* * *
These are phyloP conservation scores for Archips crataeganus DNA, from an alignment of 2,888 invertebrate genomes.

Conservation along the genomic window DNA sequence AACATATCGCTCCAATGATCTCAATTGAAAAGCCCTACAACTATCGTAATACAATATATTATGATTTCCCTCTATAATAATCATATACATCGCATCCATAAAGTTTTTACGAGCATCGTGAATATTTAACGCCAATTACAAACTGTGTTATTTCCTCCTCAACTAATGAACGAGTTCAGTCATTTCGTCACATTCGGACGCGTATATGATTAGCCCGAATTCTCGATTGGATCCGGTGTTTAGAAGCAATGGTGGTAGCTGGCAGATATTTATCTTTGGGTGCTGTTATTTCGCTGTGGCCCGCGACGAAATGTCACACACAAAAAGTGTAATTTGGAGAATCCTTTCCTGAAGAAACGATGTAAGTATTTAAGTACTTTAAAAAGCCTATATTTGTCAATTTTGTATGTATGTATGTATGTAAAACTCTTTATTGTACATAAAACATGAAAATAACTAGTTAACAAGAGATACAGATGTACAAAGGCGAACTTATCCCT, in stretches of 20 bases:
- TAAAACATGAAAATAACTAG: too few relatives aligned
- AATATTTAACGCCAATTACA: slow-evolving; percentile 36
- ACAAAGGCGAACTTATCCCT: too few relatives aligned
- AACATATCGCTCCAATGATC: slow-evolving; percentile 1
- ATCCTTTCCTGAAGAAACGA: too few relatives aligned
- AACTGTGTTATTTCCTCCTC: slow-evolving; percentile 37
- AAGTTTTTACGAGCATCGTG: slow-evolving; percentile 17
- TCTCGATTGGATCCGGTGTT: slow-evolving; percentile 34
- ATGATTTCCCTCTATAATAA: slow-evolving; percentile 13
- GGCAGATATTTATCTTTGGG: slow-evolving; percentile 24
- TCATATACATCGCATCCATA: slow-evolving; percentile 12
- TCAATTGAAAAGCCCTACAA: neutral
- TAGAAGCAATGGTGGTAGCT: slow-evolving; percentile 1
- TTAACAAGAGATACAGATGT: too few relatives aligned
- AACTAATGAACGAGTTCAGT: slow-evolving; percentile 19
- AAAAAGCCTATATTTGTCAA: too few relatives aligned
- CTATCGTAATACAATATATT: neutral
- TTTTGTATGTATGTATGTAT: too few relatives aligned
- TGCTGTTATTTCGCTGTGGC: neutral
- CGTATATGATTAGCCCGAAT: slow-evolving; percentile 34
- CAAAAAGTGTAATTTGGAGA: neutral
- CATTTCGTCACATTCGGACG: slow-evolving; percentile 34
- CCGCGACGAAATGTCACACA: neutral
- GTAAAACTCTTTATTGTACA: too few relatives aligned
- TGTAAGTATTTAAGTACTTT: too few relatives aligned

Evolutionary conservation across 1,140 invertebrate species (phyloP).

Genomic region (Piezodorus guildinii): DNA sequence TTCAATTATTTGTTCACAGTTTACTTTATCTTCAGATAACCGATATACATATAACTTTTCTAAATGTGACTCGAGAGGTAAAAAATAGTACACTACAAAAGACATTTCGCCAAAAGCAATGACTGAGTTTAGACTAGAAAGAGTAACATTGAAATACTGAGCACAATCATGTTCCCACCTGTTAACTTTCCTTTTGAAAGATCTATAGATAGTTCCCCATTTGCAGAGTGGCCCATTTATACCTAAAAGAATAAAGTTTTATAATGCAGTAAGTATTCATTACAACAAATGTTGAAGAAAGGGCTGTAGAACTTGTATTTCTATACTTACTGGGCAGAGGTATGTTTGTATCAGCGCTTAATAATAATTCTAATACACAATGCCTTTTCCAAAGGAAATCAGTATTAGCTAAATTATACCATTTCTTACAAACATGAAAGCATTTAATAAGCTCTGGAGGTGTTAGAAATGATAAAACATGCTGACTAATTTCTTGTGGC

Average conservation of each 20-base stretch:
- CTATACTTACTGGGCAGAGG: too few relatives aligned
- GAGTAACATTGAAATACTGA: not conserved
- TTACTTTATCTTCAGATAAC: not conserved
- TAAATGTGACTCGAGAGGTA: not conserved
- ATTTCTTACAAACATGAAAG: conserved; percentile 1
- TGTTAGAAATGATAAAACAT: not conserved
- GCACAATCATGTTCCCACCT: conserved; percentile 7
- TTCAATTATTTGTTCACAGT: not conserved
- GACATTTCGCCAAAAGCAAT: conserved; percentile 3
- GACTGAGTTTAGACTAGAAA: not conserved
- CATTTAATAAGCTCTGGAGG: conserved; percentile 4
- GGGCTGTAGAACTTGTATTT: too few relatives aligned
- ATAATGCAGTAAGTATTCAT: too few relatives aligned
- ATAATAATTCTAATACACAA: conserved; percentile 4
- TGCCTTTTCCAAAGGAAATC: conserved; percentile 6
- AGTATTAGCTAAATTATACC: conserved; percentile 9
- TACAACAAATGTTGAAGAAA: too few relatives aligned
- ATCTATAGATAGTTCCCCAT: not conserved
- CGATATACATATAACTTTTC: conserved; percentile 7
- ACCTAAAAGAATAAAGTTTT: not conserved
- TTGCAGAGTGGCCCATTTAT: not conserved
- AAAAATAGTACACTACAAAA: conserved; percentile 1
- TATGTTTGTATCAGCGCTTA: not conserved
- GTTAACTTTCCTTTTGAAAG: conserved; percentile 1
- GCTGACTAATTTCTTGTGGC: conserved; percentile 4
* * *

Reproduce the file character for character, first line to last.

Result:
These are phyloP conservation scores for Archips crataeganus DNA, from an alignment of 2,888 invertebrate genomes.

Conservation along the genomic window DNA sequence AACATATCGCTCCAATGATCTCAATTGAAAAGCCCTACAACTATCGTAATACAATATATTATGATTTCCCTCTATAATAATCATATACATCGCATCCATAAAGTTTTTACGAGCATCGTGAATATTTAACGCCAATTACAAACTGTGTTATTTCCTCCTCAACTAATGAACGAGTTCAGTCATTTCGTCACATTCGGACGCGTATATGATTAGCCCGAATTCTCGATTGGATCCGGTGTTTAGAAGCAATGGTGGTAGCTGGCAGATATTTATCTTTGGGTGCTGTTATTTCGCTGTGGCCCGCGACGAAATGTCACACACAAAAAGTGTAATTTGGAGAATCCTTTCCTGAAGAAACGATGTAAGTATTTAAGTACTTTAAAAAGCCTATATTTGTCAATTTTGTATGTATGTATGTATGTAAAACTCTTTATTGTACATAAAACATGAAAATAACTAGTTAACAAGAGATACAGATGTACAAAGGCGAACTTATCCCT, in stretches of 20 bases:
- TAAAACATGAAAATAACTAG: too few relatives aligned
- AATATTTAACGCCAATTACA: slow-evolving; percentile 36
- ACAAAGGCGAACTTATCCCT: too few relatives aligned
- AACATATCGCTCCAATGATC: slow-evolving; percentile 1
- ATCCTTTCCTGAAGAAACGA: too few relatives aligned
- AACTGTGTTATTTCCTCCTC: slow-evolving; percentile 37
- AAGTTTTTACGAGCATCGTG: slow-evolving; percentile 17
- TCTCGATTGGATCCGGTGTT: slow-evolving; percentile 34
- ATGATTTCCCTCTATAATAA: slow-evolving; percentile 13
- GGCAGATATTTATCTTTGGG: slow-evolving; percentile 24
- TCATATACATCGCATCCATA: slow-evolving; percentile 12
- TCAATTGAAAAGCCCTACAA: neutral
- TAGAAGCAATGGTGGTAGCT: slow-evolving; percentile 1
- TTAACAAGAGATACAGATGT: too few relatives aligned
- AACTAATGAACGAGTTCAGT: slow-evolving; percentile 19
- AAAAAGCCTATATTTGTCAA: too few relatives aligned
- CTATCGTAATACAATATATT: neutral
- TTTTGTATGTATGTATGTAT: too few relatives aligned
- TGCTGTTATTTCGCTGTGGC: neutral
- CGTATATGATTAGCCCGAAT: slow-evolving; percentile 34
- CAAAAAGTGTAATTTGGAGA: neutral
- CATTTCGTCACATTCGGACG: slow-evolving; percentile 34
- CCGCGACGAAATGTCACACA: neutral
- GTAAAACTCTTTATTGTACA: too few relatives aligned
- TGTAAGTATTTAAGTACTTT: too few relatives aligned

Evolutionary conservation across 1,140 invertebrate species (phyloP).

Genomic region (Piezodorus guildinii): DNA sequence TTCAATTATTTGTTCACAGTTTACTTTATCTTCAGATAACCGATATACATATAACTTTTCTAAATGTGACTCGAGAGGTAAAAAATAGTACACTACAAAAGACATTTCGCCAAAAGCAATGACTGAGTTTAGACTAGAAAGAGTAACATTGAAATACTGAGCACAATCATGTTCCCACCTGTTAACTTTCCTTTTGAAAGATCTATAGATAGTTCCCCATTTGCAGAGTGGCCCATTTATACCTAAAAGAATAAAGTTTTATAATGCAGTAAGTATTCATTACAACAAATGTTGAAGAAAGGGCTGTAGAACTTGTATTTCTATACTTACTGGGCAGAGGTATGTTTGTATCAGCGCTTAATAATAATTCTAATACACAATGCCTTTTCCAAAGGAAATCAGTATTAGCTAAATTATACCATTTCTTACAAACATGAAAGCATTTAATAAGCTCTGGAGGTGTTAGAAATGATAAAACATGCTGACTAATTTCTTGTGGC

Average conservation of each 20-base stretch:
- CTATACTTACTGGGCAGAGG: too few relatives aligned
- GAGTAACATTGAAATACTGA: not conserved
- TTACTTTATCTTCAGATAAC: not conserved
- TAAATGTGACTCGAGAGGTA: not conserved
- ATTTCTTACAAACATGAAAG: conserved; percentile 1
- TGTTAGAAATGATAAAACAT: not conserved
- GCACAATCATGTTCCCACCT: conserved; percentile 7
- TTCAATTATTTGTTCACAGT: not conserved
- GACATTTCGCCAAAAGCAAT: conserved; percentile 3
- GACTGAGTTTAGACTAGAAA: not conserved
- CATTTAATAAGCTCTGGAGG: conserved; percentile 4
- GGGCTGTAGAACTTGTATTT: too few relatives aligned
- ATAATGCAGTAAGTATTCAT: too few relatives aligned
- ATAATAATTCTAATACACAA: conserved; percentile 4
- TGCCTTTTCCAAAGGAAATC: conserved; percentile 6
- AGTATTAGCTAAATTATACC: conserved; percentile 9
- TACAACAAATGTTGAAGAAA: too few relatives aligned
- ATCTATAGATAGTTCCCCAT: not conserved
- CGATATACATATAACTTTTC: conserved; percentile 7
- ACCTAAAAGAATAAAGTTTT: not conserved
- TTGCAGAGTGGCCCATTTAT: not conserved
- AAAAATAGTACACTACAAAA: conserved; percentile 1
- TATGTTTGTATCAGCGCTTA: not conserved
- GTTAACTTTCCTTTTGAAAG: conserved; percentile 1
- GCTGACTAATTTCTTGTGGC: conserved; percentile 4